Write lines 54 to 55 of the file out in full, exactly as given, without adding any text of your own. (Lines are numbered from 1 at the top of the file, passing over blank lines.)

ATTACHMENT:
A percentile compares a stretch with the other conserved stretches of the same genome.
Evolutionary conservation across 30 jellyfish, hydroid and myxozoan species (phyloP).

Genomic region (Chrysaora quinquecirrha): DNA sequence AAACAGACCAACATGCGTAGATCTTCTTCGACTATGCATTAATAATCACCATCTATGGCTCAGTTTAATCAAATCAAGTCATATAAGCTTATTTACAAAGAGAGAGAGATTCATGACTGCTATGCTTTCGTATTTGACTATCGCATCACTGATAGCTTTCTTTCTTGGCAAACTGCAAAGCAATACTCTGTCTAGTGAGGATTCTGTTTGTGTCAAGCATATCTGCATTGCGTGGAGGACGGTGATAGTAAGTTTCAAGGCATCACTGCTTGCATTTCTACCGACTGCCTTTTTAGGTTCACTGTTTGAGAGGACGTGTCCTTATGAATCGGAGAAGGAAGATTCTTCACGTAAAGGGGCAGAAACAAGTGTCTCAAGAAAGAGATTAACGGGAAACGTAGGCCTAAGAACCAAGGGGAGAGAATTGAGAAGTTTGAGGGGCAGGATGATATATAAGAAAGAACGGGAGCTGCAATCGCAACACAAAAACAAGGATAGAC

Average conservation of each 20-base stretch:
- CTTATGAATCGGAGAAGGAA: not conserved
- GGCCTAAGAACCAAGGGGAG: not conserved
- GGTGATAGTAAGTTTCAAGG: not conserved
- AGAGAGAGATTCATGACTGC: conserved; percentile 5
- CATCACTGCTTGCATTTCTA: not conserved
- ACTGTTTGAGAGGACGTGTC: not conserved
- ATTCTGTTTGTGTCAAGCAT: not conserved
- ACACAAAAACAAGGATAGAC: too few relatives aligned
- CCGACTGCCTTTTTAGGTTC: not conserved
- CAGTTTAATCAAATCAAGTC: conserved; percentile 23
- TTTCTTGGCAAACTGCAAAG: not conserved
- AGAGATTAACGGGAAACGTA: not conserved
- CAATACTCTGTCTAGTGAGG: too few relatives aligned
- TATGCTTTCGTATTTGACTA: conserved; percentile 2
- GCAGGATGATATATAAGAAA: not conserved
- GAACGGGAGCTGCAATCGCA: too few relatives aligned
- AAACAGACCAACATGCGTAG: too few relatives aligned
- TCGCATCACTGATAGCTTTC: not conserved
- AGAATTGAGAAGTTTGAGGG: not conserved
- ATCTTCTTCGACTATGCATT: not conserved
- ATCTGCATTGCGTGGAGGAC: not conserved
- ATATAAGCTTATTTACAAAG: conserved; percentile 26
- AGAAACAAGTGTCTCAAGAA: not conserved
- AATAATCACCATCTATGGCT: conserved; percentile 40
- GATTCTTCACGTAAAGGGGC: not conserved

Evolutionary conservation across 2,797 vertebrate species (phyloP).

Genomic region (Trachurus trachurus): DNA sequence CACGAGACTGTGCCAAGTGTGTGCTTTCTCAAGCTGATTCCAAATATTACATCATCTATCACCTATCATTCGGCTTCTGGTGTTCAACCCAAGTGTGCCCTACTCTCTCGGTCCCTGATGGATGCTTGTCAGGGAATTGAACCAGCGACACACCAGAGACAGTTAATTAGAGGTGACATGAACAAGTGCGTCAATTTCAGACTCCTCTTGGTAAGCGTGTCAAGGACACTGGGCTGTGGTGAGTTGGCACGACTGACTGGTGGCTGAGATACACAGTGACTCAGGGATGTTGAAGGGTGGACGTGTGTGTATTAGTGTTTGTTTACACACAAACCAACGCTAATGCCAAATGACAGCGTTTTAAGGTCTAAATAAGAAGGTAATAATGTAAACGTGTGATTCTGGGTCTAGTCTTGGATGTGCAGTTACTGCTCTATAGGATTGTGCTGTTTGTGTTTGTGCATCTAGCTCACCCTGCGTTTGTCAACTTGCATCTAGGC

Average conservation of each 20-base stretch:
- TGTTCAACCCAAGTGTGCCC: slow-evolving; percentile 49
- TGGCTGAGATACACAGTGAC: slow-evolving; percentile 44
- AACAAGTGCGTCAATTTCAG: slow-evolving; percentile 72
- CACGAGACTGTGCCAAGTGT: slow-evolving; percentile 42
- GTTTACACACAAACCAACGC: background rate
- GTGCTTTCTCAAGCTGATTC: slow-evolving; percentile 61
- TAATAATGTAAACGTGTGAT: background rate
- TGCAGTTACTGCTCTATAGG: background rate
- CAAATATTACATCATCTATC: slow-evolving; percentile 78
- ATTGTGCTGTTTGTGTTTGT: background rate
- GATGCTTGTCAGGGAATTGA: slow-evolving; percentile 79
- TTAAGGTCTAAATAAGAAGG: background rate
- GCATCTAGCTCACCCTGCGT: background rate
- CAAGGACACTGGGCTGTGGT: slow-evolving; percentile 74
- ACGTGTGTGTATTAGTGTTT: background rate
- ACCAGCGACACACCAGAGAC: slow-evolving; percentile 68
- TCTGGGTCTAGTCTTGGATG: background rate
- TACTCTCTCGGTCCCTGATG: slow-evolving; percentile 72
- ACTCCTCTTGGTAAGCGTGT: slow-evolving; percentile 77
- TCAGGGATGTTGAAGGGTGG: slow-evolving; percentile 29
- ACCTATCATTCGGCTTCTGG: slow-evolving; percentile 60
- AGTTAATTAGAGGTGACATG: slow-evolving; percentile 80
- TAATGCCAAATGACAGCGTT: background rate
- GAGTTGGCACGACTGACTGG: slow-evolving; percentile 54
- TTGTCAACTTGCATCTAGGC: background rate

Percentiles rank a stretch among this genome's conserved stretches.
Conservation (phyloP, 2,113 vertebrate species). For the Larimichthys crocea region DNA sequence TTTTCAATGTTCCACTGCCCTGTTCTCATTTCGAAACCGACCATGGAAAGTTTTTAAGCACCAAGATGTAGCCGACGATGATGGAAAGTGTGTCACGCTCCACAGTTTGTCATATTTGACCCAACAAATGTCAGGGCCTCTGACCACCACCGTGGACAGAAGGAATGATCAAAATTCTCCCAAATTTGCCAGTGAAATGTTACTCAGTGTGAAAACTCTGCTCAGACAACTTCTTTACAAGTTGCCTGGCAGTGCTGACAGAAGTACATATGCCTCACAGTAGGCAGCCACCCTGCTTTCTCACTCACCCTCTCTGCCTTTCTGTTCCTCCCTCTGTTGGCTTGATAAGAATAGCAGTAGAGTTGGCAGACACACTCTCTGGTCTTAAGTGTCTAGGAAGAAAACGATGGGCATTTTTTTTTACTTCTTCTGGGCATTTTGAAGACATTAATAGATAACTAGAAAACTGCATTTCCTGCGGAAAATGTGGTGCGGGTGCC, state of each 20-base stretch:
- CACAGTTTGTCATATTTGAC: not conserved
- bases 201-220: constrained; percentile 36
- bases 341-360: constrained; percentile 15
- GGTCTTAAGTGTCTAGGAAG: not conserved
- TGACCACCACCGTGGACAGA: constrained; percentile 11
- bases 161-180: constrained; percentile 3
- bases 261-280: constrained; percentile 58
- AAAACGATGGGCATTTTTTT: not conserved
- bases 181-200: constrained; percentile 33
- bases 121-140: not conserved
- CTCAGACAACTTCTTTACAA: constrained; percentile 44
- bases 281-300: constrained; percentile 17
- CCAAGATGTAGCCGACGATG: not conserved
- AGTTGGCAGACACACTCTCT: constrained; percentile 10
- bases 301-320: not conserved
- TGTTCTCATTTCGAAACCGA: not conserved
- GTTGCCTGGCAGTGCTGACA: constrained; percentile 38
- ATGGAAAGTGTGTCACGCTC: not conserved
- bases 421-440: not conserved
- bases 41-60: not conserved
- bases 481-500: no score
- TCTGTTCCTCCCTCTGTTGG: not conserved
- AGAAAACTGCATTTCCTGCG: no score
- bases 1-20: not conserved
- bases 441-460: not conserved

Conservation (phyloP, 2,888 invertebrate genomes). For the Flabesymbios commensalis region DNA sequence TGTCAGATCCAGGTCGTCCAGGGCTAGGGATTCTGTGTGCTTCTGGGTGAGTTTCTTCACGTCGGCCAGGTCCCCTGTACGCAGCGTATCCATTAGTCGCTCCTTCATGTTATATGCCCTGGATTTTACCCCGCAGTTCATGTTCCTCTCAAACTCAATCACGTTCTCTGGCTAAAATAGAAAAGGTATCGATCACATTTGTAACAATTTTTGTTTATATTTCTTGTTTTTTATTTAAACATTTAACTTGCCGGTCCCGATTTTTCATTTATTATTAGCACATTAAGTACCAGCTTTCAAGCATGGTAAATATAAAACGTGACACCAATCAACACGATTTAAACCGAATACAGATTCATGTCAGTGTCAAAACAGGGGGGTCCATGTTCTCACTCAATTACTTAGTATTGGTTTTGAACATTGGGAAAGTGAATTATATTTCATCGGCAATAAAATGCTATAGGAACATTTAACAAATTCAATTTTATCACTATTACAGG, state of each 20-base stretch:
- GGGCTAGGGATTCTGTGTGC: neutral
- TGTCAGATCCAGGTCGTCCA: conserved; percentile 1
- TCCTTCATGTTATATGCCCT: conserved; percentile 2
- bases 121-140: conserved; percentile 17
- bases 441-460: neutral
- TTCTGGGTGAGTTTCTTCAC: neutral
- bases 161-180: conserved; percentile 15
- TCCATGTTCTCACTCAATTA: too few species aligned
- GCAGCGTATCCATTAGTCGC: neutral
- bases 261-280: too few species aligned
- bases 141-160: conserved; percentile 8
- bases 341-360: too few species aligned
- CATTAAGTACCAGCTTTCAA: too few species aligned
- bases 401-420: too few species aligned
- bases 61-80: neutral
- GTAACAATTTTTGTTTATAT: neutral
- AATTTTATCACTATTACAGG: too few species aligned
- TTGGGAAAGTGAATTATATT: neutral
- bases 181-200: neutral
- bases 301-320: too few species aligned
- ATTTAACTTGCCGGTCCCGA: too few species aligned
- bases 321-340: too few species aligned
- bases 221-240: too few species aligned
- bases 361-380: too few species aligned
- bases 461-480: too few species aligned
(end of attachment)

- AGTTAATTAGAGGTGACATG: slow-evolving; percentile 80
- TAATGCCAAATGACAGCGTT: background rate